Once the images are scanned and saved at a certain resolution it is difficult to get an image to a higher resolution. You should always consider how the image will be used before you start manipulating it.
If the image is to be printed on a color laser or inkjet printer, 300 dpi is adequate.
If the image is for printing it doesn't have to be a .jpeg. A .tif or .pcx might work better.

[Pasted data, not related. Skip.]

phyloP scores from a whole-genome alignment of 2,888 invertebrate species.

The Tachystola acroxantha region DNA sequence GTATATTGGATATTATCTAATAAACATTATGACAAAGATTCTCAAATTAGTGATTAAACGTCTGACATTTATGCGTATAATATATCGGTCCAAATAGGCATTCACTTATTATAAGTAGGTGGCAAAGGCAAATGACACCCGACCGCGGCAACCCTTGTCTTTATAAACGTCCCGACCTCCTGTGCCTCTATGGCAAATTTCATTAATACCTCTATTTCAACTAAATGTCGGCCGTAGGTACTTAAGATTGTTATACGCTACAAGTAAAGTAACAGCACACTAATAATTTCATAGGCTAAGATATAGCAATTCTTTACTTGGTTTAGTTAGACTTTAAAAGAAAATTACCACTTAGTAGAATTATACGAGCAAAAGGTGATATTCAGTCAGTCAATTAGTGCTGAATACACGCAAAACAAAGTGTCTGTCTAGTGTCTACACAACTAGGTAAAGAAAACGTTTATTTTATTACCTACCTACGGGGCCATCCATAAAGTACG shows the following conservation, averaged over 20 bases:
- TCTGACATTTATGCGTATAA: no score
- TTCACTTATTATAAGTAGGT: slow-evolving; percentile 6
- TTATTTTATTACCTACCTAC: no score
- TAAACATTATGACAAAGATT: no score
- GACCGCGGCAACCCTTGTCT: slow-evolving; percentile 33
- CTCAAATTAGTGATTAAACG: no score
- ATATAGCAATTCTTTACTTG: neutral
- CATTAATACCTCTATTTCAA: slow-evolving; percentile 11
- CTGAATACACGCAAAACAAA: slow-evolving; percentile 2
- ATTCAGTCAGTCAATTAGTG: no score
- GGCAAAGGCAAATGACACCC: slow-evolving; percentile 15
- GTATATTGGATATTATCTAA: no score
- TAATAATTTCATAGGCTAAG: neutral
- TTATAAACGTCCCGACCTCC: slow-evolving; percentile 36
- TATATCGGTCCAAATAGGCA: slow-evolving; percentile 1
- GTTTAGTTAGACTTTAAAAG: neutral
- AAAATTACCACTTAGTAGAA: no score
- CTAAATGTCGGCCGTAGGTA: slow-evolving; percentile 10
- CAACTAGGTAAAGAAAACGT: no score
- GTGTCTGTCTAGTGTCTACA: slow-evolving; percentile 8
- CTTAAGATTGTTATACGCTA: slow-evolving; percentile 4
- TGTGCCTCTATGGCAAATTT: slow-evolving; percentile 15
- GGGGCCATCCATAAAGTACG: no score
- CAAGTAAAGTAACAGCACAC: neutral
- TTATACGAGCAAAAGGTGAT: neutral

The .jpeg format has built-in compression that can be adjusted in Photoshop that can affect the printing. The more compression, the lower the quality of image.
See illustration: http://www.artistnation.com/members/...pegoptions.jpg
On-line images for a web page should be small enough that the user doesn't have to wait forever to see it. The battle between image size and quality is ongoing. If you are using Photoshop, experimentation will show you how to get the best size/image quality for your pictures.
Sorry about the lecture but the main point is; you have to experiment with the settings and evaluate the resulting image.
This site has good information about web graphics